With that track record, and the recent Code of Conduct panel seemingly leaning towards quietly sending LUSS on its way with a clip round the ear, one can see the value in lighting a bomb under LUSU to wake them up a bit. LUSU’s slowness to act is still an issue – as they themselves admitted in a public statement, the panel had convened twice without coming to a decision on sanctions, and was due to meet a third time before BME officer Chloe Long decided to go public with the evidence.

By contrast, LUSU was far faster to action when dealing with Ms Long. The investigation into LUSS lasted ten days, with a gap of nearly two weeks between the end of the investigation and the meeting of the Code of Conduct panel. subtext understands that Ms Long received notice of her hearing date, 20 November, within a day of her suspension. Certainly, being seen to act more efficiently in an investigation of a whistleblower, than into the original issue, isn’t a good look. It appears that Ms Long declined to attend her hearing.

The sanctions themselves seem, at first glance, to be proportionate. The society will be placed ‘on probation’ for a period of two years, during which time they will also have to attend various equality training sessions, and submit notice of future socials. They will also not be permitted to run events that aren’t training based… for five weeks.

But on closer inspection these are almost as feeble as those proposed for the campus fascists. The club will have to apologise publicly, which is fair enough, although we’ve yet to hear it – we also wonder if the rumours are true that the group is receiving staff support to put together their statement. Interestingly, their next event, a trip to Val d’Isere on 14 December, inhabits something of a legal grey area. On the one hand, it promises ‘loose activities, shenanigans and mental nights out’, ‘ludicrous themes’, a ‘festival night’ and a ‘pool party with a bar and DJ’. We can’t imagine anything untoward happening there. On the other, it does also offer ‘beginner and intermediate lessons.’ What a quandary!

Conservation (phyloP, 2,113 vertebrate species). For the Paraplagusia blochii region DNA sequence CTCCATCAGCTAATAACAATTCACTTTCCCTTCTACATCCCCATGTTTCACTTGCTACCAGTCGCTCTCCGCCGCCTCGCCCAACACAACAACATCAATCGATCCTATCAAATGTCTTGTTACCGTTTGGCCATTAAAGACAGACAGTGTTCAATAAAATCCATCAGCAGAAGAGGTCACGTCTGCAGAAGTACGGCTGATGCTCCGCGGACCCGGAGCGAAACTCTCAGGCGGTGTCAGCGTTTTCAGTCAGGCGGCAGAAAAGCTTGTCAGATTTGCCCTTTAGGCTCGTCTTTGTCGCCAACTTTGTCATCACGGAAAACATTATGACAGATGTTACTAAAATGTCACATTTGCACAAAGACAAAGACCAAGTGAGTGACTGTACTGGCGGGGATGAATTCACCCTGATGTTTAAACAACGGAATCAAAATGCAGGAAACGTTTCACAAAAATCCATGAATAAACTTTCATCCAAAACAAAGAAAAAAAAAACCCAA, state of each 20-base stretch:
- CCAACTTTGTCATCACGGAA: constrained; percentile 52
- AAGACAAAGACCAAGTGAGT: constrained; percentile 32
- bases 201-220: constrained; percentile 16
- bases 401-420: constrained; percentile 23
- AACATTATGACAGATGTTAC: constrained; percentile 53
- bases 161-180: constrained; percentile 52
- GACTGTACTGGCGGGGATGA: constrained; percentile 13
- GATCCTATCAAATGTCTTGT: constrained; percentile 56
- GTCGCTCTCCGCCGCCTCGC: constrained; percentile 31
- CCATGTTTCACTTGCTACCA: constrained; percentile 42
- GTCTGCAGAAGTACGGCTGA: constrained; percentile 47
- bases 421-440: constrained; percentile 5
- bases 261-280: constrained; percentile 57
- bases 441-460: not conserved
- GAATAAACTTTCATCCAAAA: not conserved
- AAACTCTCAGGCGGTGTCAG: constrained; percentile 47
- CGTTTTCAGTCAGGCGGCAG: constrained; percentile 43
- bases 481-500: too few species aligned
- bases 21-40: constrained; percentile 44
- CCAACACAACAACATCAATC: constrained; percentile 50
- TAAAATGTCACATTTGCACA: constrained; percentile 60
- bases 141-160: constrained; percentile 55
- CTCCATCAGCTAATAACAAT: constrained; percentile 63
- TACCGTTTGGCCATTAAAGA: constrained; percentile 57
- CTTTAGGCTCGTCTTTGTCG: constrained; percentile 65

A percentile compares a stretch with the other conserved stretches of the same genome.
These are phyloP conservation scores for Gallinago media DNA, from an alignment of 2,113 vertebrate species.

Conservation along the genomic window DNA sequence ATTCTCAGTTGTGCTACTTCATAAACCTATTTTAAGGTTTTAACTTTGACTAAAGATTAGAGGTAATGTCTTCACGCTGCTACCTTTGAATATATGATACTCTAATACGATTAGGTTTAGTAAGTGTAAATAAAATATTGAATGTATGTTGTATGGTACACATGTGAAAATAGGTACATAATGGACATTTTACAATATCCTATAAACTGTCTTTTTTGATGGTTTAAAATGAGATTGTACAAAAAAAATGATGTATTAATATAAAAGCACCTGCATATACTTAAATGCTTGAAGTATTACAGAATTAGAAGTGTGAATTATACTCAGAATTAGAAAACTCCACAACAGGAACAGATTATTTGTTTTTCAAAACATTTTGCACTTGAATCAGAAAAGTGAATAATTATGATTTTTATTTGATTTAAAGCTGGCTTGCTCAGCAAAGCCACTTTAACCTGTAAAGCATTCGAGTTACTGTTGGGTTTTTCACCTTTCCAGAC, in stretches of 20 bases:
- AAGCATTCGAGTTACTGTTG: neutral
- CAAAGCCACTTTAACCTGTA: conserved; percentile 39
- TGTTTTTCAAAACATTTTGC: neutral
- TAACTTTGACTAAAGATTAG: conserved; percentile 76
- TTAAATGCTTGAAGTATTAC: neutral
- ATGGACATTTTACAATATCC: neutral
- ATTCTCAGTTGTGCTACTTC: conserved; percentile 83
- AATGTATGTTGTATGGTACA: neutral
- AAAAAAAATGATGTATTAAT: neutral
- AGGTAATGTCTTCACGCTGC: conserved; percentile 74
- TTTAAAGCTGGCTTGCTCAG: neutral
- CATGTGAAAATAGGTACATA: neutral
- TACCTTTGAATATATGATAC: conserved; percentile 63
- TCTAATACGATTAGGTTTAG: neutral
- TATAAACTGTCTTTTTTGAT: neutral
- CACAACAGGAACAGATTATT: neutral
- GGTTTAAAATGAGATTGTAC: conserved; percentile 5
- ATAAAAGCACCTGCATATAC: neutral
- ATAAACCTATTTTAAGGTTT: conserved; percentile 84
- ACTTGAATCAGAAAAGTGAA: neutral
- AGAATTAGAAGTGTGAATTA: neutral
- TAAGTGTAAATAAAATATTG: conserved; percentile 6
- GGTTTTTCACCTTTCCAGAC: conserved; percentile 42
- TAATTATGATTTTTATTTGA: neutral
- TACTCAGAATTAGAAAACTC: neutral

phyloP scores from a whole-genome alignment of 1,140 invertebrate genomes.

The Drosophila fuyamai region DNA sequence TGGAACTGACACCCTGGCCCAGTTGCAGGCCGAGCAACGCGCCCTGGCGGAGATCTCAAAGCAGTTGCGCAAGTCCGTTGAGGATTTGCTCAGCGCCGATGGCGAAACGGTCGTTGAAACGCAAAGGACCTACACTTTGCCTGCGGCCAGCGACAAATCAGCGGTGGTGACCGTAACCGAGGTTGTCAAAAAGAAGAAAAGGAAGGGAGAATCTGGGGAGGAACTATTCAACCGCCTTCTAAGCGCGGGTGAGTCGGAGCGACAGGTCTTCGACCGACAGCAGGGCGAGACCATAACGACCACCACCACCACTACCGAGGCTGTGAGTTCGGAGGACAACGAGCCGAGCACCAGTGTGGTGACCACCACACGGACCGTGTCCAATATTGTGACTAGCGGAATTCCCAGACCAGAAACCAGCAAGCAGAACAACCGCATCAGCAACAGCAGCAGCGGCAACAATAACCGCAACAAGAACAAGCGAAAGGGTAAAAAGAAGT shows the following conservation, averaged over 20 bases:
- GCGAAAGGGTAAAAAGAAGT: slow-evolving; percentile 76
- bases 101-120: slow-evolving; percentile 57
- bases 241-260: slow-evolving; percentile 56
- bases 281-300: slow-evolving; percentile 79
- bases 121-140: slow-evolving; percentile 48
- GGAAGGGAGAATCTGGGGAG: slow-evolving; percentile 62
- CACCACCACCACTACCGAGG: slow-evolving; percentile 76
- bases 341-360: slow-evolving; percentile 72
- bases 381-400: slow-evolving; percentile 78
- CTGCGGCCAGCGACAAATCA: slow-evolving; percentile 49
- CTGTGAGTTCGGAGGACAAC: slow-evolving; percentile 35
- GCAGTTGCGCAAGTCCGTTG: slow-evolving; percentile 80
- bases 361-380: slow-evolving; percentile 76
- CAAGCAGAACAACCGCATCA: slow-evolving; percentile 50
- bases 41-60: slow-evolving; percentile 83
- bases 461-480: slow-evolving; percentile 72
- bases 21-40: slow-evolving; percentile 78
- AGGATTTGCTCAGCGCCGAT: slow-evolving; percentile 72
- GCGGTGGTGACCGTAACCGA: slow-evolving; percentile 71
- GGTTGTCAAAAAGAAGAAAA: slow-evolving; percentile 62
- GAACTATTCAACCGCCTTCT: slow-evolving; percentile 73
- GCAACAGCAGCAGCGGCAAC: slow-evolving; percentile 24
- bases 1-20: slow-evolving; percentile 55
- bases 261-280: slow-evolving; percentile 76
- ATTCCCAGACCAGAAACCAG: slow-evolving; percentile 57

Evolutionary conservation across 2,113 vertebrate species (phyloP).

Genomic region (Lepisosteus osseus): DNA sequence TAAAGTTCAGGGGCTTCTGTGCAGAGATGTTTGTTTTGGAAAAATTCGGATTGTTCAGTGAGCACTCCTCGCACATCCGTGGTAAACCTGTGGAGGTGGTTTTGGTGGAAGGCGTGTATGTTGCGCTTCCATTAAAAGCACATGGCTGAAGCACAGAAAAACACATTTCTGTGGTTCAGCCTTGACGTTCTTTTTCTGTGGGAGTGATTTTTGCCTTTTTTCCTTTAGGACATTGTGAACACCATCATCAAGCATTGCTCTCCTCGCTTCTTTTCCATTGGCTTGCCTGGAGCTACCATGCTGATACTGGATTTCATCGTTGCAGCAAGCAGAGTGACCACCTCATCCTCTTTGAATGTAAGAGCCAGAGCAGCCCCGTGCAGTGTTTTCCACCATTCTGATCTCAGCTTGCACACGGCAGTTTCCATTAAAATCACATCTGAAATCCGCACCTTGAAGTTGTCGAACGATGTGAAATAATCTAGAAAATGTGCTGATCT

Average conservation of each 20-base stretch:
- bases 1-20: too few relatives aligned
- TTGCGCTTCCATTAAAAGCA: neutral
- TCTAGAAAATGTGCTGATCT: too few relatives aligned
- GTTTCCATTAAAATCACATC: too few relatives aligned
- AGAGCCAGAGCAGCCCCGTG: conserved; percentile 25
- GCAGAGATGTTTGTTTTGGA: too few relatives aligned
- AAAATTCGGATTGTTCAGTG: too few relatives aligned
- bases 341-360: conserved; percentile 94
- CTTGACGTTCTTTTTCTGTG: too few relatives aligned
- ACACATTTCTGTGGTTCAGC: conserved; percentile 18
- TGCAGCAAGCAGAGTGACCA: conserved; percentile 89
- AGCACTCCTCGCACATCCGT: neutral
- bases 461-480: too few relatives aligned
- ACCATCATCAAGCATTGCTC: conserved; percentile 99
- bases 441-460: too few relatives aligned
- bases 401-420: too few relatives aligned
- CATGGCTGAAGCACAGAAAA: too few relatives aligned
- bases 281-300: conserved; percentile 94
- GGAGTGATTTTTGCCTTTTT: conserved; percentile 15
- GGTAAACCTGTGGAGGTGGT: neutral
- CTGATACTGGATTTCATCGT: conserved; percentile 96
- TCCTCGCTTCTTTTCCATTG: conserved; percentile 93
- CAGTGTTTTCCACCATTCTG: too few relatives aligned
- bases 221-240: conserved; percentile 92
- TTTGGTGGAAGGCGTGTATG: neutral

What’s interesting is that LUSU has, regardless of how appropriate (or not) the sanctions are, been harsher than it was initially planning to be after a public backlash, and this raises a question: was the investigation prejudiced by the court of public opinion? Who knows. The LUSS executive still should probably have been hung out to dry, as we’ll get to below.



While the SU could have shaken a leg and done a bit more to show that it doesn’t take hate speech lying down – especially in light of its performance last year – there is also no denying that blaming them for absolutely everything that took place on the t-shirt social is an easy get out. People have tried to hold the Sugarhouse staff accountable for allowing this sort of rhetoric into the venue in the first place. This is less than cast-iron for a number of reasons, the main one being that it’s still unclear whether the t-shirts were graffitied before or after they’d got in to the Sugarhouse. But even if they did queue up with those slogans written on them, it may not be reasonable to expect staff to closely inspect clothing which may have been covered at the time of entry and then was displayed in a busy nightclub.